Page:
US Postal Disability Retirement: Making the Right Decisions before Ending up At the Merit Systems Protection Board

     Long before a Federal Disability Retirement case reaches the Merit Systems Protection Board, there were multiple decisions, reviews and considerations engaged in – both by the Applicant, as well as by the reviewing Agency, the Office of Personnel Management (OPM).  Why a particular disability retirement case ends up for an Administrative Hearing before an Administrative Judge at the U.S. Merit Systems Protection Board (MSPB), as opposed to one which gets approved at the Initial Application Stage, or at the Reconsideration Stage, depends upon a number of factors.  Who makes the decisions, considerations, and reviews such decisions at each step of the way, can often make the difference between whether a case gets approved at the OPM stage, or whether a case must go to a Hearing before the MSPB. 

     As an attorney who specializes exclusively in representing Federal and Postal employees to obtain Federal Disability Retirement benefits under FERS (Federal Employees Retirement System) and CSRS (Civil Service Retirement System), I have reviewed and been involved in all aspects of a Federal Disability Retirement application.  From Psychiatric conditions (ranging from Major Depression, Anxiety, panic attacks, Bipolar Disorder, Agoraphobia, etc.) to physical conditions (chronic and intractable Cervical and Lumbar pain, failed back syndrome, degenerative disk disease, plantar fasciitis, bilateral carpal tunnel syndrome, Lyme Disease, Rheumatoid Arthritis, Fibromyalgia, chemical sensitivity issues, Hepatitis, chronic liver and kidney diseases, visual impairment, to just name a few), as well as the combination of both (and, as an aside, many times depression becomes secondary to chronic and intractable pain precisely because of the profound and overwhelming fatigue which occurs on a daily basis), I have been able to obtain Federal disability retirement benefits for almost every medical condition there is.  This is because disability retirement is not so much concerned with a particular diagnosed medical condition, but rather, with the impact that such a medical condition has with one’s Federal or Postal job.

     At each stage in the process – from the initial application stage; if denied, then at the Reconsideration Stage; if denied, then on to an appeal to the Merit Systems Protection Board —  decisions were made as to what to submit, how to respond, and what information to provide in order to satisfy the legal criteria under the reviewing eyes of the “Disability Specialist” at the Office of Personnel Management.  Such decisions are crucial and critical, at each stage of the process, in terms of whether or not a Federal Disability Retirement application will or will not be approved.  Who makes the decision; how the decision is made; what is the right decision to make – these are all important considerations to take a seriously look at, for each stage of the process. 

     When a case ends up at the Merit Systems Protection Board, it is fair to say that somewhere along the line, a decision was made (or perhaps more than one decision) which did not persuade or convince the personnel at OPM to approve the case.  That is why it is important to hire the advice and counsel of an attorney who specializes in Federal Disability Retirement law.  Yes, money and expense is always a consideration.  But how much money and expense is lost if a case is denied, then denied again, and the case ends up at the Merit Systems Protection Board?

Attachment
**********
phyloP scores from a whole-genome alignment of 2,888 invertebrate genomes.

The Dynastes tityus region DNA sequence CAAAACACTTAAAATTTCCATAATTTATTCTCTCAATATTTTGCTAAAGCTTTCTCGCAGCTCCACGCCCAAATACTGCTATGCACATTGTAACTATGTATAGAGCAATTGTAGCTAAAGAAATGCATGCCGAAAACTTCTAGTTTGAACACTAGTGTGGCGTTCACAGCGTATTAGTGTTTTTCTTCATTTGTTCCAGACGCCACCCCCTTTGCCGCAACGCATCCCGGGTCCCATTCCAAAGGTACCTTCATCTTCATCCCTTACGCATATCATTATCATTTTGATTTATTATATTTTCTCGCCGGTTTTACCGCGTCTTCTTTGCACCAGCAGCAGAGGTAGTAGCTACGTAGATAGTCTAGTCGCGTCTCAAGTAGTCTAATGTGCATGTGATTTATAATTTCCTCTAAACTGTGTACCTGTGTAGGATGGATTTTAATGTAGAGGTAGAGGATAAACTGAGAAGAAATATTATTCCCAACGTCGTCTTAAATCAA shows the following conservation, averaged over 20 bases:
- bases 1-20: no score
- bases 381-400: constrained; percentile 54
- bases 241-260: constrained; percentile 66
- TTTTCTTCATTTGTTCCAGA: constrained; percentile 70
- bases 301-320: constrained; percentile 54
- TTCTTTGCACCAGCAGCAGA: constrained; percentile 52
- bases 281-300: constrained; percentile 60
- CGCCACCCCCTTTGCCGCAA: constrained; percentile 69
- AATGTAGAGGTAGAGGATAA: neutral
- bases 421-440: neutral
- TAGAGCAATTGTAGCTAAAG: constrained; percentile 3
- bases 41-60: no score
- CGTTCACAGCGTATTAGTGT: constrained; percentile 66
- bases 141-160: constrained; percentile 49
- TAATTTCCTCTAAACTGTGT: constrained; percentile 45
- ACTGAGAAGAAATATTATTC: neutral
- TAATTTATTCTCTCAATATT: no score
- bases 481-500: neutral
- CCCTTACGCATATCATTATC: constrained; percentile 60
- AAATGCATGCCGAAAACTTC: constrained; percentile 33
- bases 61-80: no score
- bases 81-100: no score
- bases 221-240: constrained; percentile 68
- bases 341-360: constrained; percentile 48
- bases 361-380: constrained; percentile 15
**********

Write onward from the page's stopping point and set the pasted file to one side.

Long before a Federal Disability Retirement case reaches the Merit Systems Protection Board, there were multiple decisions made.  It is important to make the “right” decision before it reaches the MSPB, and an attorney who specializes in Federal Disability Retirement law is helpful to that decision-making process.

Sincerely,

Robert R. McGill, Esquire

Why Is the Postal Worker Being Removed From Service?

While a compromise position on certain issues in the U.S. Postal Service Disability Retirement for FERS & CSRS may be the best that one may hope for, obviously, clarity over question is the better course to have.  Thus, for instance, in a removal action, where a Postal employee is being removed for his or her “excessive absences,” it is best to have the proposed removal and the decision of removal to reference one or more medical conditions, or at least some acknowledgment by the Postal Service, that would explicate — implicitly or otherwise — that the underlying basis for the “excessive absences” were as a result of the medical condition.  There are cases which clearly state that where excessive absences are referenced by medical conditions, the Bruner Presumption would apply in a Federal Disability Retirement case.

Now, in those cases where the removal action merely removes a Postal employee for “excessive absences”, there are other methods which may win over an Administrative Judge to apply the Bruner Presumption.  Such “other methods” may include emails or correspondence, at or near the time of the removal action, which appears to put the Agency on notice about specific medical conditions, including attachments of doctor’s reports, medical notations, etc.  Such concurrent documentation can convince an Administrative Judge that, indeed, the question as to whether the “excessive absences” were as a result of a medical condition, and whether management was aware of such an underlying basis, is clarified by documents which provide a proper context within the reasonable time-frame of the issuance of the proposal to remove and the decision to remove.  It is always better, of course, to have clarity over a question, but sometimes the question can be clarified with additional and concurrent documentation.

Sincerely,

Robert R. McGill, Esquire